Win Tickets ($60): Black Joe Lewis & Cedric Burnside @ Aladdin Theater | Grammy Nominated Electric Blues Guitarist
We are giving away a pair of tickets to Black Joe Lewis & Cedric Burnside @ Aladdin Theater on January 20. To win, comment below on this post why you’d like to attend. Winner will be drawn and emailed January 17.
From our sponsors:
Black Joe Lewis & Cedric Burnside
January 20, 2022
Doors 7PM, Show 8PM | $30 | All Ages
More info: event.etix.com
3017 SE Milwaukie Ave, Portland, OR 97202
Black Joe Lewis
Black Joe Lewis is the realest motherfucker there is. When Covid sidelined his touring this past year, he started laying concrete to help support his baby mama and his kid. That’s fuckin’ real. When Joe and his band, the Honeybears, popped onto the national stage over a decade ago, many critics embraced him but still, there were some that maintained that they hadn’t paid their dues. Joe’s still here. Still going. Still cashing checks and snapping necks.The dues of hard work; the delirious heights of the industry as well as the disappointments and low hanging fruit. Through this all, Joe’s only honed his mastery over gut bucket blues guitar and his true voice. It’s a vital and distinctly American voice that never anticipated the attention he wound up receiving, never went looking for it either. It just started happening.The garage, the blues, the propulsive and synergistic live performances that inhabit the spaces of James Brown, Lightnin’ Hopkins, and the MC5…those things happened naturally from the very beginning and could only be accurately communicated in the live experience, not a press release or a slick brand campaign. Sharon Jones, Charles Bradley, Cedric Burnside and Lightnin Malcolm, The Dirtbombs, Detroit Cobras, the Strange Boys; these are some of the artists that Black Joe Lewis and the Honeybears shared countless bills with; almost a roll call of the most influential soul and garage bands of the last twenty five years. If you like whistling in your music and some floppy hat, quaky kneed dudes cloyingly singing at you,then you might not “get it” but whatever…there are enough intrepid, degenerate weirdos that do. Those are the folks Joe cares about. Not the glad handing set. Not the fair-weather friend set getting down with the flavor of the month. Like the title of his last album says,“the difference between me and you” is Joe defining for himself that there’s the belabored wannabes and then there’s dudes that actually “HAVE the blues”…whatever the hell THAT is! Joe’s concrete pouring boss is gonna miss him.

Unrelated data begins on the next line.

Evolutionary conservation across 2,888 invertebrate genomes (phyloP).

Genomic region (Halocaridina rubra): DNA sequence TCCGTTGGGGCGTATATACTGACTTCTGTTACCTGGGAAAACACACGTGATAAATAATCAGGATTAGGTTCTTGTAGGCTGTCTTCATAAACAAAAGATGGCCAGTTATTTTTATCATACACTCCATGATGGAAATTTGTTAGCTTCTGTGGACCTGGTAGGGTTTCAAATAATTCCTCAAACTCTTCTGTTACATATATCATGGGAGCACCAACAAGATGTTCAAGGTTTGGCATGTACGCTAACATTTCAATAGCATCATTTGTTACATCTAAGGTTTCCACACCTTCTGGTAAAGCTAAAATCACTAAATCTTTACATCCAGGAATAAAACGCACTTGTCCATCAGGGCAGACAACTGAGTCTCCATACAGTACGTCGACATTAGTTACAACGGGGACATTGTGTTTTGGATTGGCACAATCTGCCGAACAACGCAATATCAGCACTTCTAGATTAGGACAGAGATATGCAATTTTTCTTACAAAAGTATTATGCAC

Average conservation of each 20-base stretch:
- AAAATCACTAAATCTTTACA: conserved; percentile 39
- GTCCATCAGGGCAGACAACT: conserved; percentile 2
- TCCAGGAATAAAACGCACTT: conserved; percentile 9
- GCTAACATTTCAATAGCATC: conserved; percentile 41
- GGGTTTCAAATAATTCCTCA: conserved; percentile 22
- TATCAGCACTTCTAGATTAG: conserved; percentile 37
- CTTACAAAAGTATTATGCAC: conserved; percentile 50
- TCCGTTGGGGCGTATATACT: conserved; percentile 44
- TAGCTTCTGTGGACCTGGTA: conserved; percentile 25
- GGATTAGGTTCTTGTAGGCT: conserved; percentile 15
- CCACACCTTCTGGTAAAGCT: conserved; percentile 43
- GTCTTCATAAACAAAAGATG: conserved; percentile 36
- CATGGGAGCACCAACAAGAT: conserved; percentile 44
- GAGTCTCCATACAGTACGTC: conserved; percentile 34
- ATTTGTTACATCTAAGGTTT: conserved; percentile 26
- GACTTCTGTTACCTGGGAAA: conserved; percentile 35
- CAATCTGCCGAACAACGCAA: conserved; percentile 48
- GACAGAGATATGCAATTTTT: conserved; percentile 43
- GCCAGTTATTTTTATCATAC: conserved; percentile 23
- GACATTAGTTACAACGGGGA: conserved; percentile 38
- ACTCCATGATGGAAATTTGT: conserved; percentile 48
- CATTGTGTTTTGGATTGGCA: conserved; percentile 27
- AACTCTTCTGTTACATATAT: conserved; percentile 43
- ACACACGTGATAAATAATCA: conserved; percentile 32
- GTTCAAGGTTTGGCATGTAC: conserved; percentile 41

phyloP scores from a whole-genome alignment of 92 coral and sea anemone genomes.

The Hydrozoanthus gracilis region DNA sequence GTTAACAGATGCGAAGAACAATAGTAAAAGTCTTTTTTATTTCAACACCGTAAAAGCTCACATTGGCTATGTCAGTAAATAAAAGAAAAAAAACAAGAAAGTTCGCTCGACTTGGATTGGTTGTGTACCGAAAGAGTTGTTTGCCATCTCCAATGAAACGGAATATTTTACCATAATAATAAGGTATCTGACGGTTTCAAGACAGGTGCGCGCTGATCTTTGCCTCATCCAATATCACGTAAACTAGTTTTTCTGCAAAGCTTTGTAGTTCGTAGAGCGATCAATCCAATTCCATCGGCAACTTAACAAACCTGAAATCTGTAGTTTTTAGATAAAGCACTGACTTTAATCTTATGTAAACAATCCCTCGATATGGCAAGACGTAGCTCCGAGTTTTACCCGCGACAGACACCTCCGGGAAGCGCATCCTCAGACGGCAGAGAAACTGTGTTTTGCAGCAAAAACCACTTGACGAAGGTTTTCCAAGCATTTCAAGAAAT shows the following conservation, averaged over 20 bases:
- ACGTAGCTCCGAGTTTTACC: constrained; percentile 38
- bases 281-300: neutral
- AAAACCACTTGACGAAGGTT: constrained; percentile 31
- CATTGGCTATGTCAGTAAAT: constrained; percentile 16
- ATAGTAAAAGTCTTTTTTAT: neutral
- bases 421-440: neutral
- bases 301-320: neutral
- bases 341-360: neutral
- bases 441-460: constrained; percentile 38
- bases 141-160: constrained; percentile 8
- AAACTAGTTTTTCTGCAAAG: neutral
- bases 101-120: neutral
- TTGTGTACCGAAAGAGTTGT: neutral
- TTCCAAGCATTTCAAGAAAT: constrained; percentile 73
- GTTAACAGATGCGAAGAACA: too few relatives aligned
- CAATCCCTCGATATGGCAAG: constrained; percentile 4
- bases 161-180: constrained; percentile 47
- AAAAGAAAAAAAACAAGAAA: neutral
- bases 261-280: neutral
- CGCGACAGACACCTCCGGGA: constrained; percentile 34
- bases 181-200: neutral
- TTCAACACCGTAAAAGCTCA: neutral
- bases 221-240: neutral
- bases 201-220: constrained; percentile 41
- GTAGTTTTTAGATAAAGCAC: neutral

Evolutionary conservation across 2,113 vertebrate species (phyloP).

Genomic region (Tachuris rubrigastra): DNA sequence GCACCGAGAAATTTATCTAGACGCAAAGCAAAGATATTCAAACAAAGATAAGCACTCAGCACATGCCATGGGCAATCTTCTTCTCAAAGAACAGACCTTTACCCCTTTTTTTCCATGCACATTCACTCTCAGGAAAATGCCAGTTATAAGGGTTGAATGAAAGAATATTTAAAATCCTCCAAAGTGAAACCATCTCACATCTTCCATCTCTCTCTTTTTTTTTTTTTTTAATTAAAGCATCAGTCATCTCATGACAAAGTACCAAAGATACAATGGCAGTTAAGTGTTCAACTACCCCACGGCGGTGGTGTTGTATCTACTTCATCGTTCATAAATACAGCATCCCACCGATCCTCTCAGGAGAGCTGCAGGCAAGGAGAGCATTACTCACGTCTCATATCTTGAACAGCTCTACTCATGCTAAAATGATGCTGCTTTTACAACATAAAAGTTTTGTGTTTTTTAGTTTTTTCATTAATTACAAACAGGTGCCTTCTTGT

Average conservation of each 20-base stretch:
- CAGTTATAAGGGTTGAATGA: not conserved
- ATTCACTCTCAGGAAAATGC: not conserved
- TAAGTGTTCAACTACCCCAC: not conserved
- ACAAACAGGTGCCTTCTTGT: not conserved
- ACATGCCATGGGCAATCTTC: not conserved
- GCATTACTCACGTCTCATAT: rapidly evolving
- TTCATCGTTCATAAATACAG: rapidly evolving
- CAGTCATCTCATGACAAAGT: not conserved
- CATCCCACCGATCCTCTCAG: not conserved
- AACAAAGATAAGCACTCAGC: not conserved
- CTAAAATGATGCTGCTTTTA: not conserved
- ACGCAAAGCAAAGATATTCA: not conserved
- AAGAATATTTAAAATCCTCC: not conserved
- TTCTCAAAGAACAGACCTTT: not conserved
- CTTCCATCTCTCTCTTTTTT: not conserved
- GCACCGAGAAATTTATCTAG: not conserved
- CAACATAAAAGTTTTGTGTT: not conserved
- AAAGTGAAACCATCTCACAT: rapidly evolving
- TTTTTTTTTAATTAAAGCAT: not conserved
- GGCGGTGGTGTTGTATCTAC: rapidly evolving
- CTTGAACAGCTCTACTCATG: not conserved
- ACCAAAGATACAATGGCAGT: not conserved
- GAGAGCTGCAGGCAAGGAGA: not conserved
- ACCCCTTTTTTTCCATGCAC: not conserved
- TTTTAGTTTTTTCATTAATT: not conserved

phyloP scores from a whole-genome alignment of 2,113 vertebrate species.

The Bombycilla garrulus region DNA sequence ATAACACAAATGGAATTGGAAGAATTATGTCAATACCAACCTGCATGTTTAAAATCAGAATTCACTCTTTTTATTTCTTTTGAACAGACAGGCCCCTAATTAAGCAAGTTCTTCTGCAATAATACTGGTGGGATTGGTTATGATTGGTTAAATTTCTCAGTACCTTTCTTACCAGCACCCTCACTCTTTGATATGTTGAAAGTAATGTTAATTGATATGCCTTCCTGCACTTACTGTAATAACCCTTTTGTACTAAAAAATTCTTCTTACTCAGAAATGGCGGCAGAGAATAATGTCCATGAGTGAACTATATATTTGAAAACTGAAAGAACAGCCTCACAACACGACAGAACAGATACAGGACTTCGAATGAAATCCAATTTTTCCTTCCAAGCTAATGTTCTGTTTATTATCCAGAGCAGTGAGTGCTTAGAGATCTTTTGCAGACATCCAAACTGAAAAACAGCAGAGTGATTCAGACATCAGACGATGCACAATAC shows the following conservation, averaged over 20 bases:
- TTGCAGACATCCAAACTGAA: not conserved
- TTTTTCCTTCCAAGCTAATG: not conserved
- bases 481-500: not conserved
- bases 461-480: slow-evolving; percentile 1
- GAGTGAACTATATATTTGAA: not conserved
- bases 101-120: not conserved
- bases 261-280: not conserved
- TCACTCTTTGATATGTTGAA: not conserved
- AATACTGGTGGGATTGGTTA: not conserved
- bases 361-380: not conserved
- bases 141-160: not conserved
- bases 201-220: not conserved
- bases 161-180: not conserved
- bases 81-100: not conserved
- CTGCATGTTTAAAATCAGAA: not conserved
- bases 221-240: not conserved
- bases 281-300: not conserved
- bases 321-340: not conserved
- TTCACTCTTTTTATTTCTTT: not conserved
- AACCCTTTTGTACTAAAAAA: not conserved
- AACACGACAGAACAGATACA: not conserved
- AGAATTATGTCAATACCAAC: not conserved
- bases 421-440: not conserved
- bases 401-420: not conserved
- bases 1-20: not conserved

Take one glance at the iconic tintype photograph which serves as the cover to his new album, Benton County Relic, and you know immediately that Cedric Burnside is the real deal. “When I first saw it, I thought I looked like an outlaw,” he laughs.
The 39-year-old still lives on several acres not far from the Holly Springs, Mississippi, home where he was raised by “Big Daddy,” his grandfather, the late singer/songwriter/guitarist R.L. Burnside whom Cedric famously played with, just as his own father, drummer Calvin Jackson, did. Cedric was literally born to the blues, more specifically, the “rhythmically unorthodox” Hill country variant which emerged from Mississippi, where he grew up surrounded (and influenced) by Junior Kimbrough, Jessie May Hemphill and Otha Turner.
Grammy-nominated in 2015 for Best Blues Album for the Cedric Burnside Project’s Descendants of Hill Country, as well as the recipient of the Blues Music Awards honor as Drummer of the Year for four consecutive years, Cedric’s latest album offers a showcase for his electric and acoustic guitar, recording 26 tracks in just two days with drummer/slide guitarist Brian Jay in the latter’s Brooklyn home studio in a rush of creativity.